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    Well, GE will still be there when you get back. And the MSEP will still be there until the 30th (and while the extension of the 2017 run supposedly originated from having to make good on a typo in an ad, I've learned to "never say never again" with regard to The Parade).
     
  11. iamsally

    iamsally Well-Known Member

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    Especially since I own a bulb from the Original when it went away *forever*.
     
  12. hbquikcomjamesl

    hbquikcomjamesl Active Member

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    Only one?

    (And at any rate, don't be like the yutzes [yutzim?], all those years ago, who were storming City Hall with complaints about the passholder party no longer being the "final performance." Back when I saw behavior like that, or passholders otherwise demanding special privileges above and beyond what they were already getting, it made me ashamed to be a passholder.)
     
    #12 hbquikcomjamesl, Sep 10, 2019
    Last edited: Sep 10, 2019
  13. iamsally

    iamsally Well-Known Member

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    Yes, only one, it was a gift from my sister, who, did pay full price for that last performance. All they did that day was see the parade and do two attractions it was so crowded. (I do have a VHS of it as well.)LOL

    Trust me, I have never tried to get privileges beyond my AP. I am not that type of person.;)



    Yep! Getting out of California has opened up *A whole new world...........* for us. Especially the National Parks which are practically free with our Senior Advantage passes. We happened upon a California Trail interactive museum in Nevada this summer. It was free and we were there for like, 3 hours.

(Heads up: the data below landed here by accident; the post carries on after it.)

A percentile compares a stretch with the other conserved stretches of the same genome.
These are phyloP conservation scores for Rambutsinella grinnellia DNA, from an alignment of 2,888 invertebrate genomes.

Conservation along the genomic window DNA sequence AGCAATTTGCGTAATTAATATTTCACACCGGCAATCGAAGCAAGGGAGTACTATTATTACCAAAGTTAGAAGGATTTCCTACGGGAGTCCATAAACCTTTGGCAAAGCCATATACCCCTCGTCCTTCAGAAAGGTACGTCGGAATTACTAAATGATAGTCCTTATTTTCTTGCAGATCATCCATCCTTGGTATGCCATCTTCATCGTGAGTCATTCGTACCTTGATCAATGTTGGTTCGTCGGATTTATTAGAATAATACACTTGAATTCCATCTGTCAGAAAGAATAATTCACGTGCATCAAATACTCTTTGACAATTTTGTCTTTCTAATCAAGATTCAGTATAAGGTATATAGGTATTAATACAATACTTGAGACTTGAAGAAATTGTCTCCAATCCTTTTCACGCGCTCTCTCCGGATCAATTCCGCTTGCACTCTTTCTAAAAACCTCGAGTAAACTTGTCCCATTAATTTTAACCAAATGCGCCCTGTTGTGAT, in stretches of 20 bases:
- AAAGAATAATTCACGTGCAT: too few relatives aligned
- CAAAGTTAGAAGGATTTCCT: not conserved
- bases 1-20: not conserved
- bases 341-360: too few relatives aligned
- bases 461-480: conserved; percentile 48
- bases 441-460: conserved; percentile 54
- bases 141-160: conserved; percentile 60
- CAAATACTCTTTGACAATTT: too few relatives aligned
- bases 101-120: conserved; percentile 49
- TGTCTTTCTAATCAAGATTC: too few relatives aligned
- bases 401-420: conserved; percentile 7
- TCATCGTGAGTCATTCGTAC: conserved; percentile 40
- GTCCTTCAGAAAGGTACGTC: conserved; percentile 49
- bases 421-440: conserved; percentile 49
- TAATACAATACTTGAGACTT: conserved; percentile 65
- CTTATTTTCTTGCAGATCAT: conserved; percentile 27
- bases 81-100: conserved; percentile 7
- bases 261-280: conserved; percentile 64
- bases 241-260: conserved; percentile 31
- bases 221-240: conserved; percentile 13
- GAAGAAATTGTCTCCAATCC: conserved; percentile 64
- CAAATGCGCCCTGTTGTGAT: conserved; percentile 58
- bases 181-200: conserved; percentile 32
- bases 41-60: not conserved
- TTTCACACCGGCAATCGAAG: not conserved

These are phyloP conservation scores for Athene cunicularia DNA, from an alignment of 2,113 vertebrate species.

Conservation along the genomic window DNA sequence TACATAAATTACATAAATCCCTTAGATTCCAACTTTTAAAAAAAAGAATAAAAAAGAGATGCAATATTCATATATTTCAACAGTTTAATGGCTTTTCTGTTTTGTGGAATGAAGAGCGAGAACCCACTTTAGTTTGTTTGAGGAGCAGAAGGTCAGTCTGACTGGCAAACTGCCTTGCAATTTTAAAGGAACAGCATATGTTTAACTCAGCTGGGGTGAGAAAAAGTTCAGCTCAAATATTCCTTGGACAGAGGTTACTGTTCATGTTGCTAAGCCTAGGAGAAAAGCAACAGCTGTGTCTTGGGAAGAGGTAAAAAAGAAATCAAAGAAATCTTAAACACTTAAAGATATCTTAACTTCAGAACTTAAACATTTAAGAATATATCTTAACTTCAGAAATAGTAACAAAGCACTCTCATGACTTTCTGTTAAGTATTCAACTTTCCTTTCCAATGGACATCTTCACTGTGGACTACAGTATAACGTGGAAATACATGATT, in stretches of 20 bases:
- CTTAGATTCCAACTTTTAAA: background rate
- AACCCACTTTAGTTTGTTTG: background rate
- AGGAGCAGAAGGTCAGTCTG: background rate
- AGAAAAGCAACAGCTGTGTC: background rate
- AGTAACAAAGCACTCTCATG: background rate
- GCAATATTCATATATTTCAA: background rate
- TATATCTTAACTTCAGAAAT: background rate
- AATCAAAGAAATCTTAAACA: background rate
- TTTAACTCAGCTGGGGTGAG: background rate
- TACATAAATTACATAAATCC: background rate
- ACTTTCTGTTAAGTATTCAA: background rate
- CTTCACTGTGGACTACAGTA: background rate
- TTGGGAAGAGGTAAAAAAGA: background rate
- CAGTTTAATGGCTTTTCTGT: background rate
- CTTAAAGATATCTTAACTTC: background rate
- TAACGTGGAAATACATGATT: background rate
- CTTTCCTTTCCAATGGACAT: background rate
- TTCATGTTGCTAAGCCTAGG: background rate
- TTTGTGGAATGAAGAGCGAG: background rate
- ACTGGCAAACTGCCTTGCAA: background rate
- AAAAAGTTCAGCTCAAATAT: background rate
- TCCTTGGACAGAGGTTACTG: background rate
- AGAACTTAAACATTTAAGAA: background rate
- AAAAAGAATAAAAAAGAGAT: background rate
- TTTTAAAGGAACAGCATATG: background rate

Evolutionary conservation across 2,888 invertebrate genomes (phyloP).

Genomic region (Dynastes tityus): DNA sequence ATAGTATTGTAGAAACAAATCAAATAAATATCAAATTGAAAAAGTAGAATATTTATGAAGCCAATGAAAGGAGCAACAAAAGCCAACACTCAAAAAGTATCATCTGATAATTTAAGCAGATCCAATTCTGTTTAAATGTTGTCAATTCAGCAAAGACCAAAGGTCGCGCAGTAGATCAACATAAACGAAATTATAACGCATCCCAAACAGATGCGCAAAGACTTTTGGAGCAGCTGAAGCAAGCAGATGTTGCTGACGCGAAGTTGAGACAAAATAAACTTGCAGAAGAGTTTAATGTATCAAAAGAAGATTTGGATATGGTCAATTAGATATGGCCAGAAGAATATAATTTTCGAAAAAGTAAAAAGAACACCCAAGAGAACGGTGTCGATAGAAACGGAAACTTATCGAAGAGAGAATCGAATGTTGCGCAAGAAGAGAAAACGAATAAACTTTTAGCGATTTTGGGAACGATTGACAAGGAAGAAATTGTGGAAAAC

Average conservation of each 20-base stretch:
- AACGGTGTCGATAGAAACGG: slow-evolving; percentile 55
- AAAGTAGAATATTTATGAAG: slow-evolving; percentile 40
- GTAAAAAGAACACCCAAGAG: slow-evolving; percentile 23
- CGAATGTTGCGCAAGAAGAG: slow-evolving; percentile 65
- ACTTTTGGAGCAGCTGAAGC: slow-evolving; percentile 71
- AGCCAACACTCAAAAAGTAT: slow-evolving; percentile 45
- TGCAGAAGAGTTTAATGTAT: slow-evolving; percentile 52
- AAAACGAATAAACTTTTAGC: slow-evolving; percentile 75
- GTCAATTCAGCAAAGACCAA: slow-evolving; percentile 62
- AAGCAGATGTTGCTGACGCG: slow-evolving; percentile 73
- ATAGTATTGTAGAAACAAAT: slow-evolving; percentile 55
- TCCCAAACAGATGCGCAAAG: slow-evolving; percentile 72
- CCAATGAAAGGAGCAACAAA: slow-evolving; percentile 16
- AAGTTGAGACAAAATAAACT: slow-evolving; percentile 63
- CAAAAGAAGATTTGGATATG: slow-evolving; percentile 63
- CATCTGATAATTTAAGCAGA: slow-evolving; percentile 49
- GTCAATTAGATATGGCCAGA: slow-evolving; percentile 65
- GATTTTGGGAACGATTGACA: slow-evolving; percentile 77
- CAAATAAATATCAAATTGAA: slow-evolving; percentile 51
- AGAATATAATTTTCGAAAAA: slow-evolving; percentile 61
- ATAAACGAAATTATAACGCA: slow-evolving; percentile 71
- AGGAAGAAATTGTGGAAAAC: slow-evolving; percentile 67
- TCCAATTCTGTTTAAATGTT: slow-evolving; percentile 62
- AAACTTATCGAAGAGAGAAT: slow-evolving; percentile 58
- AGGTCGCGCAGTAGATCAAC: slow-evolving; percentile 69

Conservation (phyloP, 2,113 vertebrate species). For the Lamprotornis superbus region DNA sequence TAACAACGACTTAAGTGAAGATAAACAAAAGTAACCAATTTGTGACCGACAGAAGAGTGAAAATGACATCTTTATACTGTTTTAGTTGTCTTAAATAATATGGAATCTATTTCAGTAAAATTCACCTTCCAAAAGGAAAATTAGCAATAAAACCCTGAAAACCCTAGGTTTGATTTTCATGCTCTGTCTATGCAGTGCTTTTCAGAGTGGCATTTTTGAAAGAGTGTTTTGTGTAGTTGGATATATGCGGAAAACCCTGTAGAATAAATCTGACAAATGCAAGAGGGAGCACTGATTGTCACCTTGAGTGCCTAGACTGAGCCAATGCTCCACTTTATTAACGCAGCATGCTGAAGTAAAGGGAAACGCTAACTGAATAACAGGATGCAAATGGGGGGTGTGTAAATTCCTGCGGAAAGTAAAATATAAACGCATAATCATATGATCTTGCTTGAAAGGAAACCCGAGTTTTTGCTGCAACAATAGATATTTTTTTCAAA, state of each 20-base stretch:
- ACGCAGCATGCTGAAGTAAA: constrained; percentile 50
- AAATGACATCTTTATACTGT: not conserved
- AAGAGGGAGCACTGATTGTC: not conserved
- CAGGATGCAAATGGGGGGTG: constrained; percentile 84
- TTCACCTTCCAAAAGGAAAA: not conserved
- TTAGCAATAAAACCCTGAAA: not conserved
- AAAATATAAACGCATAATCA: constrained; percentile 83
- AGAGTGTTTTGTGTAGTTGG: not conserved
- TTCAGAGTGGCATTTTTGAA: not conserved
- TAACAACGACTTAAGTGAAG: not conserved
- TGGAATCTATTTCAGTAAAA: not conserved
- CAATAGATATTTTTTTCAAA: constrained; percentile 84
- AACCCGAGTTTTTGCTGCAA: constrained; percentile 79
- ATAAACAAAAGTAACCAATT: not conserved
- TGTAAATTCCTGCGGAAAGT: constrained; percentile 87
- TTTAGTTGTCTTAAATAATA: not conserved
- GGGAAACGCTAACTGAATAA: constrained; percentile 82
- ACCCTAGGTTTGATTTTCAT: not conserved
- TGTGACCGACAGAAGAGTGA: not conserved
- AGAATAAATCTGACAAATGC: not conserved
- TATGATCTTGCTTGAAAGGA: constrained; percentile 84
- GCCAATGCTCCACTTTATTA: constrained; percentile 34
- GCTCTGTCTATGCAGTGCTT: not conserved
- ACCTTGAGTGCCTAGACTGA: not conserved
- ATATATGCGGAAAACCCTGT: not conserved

14. iamsally

    iamsally Well-Known Member

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    BUT!... I still love Disneyland. I often think I do not want to go; but when I get there I still feel some Magic even if not like before.
    And there are the grandchildren.
     
  15. crazycroc

    crazycroc Active Member

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    I think the park is becoming a hollow shell of itself and I won't be back anytime soon.
    Can't find any magical walt feelings or experiences anymore.
    They should change the name to the Disney Store.

    Was there last in May and felt like the experience is overpriced.
     
  16. ni_teach

    ni_teach Active Member

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    Sorry to hear that. I have still found magic in the park. Yes, it is expensive... but there is still magic.
     
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  17. hbquikcomjamesl

    hbquikcomjamesl Active Member

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    If a person can spend an entire day in Disneyland, do fewer than ten queued attractions, and still have a good time, there is still magic.
     
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  18. hbquikcomjamesl

    hbquikcomjamesl Active Member

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    Thanks for liking my previous post. I find that even though it's now been over a decade since I gave up my pass, and went from spending practically nothing for any given visit to DL, even with multiple park-hops, to paying through the nose for a single-park ticket (and parking), I still find myself behaving the way I did as a passholder: not frantic to wring as many attractions out of my admission as I possibly can, and instead content to enjoy a few favorites, see The Parade, and soak in the ambience.

    And brother, SW:GE has a lot of ambience!

    In fact, the only real difference is that as a passholder, I'd mostly go in for a couple hours after work, every month or two (less total time invested than I typically spend on a single Hollywood Bowl concert), and only do one full-day visit per year, whereas now, I rarely spend less than 8 hours on a DL visit.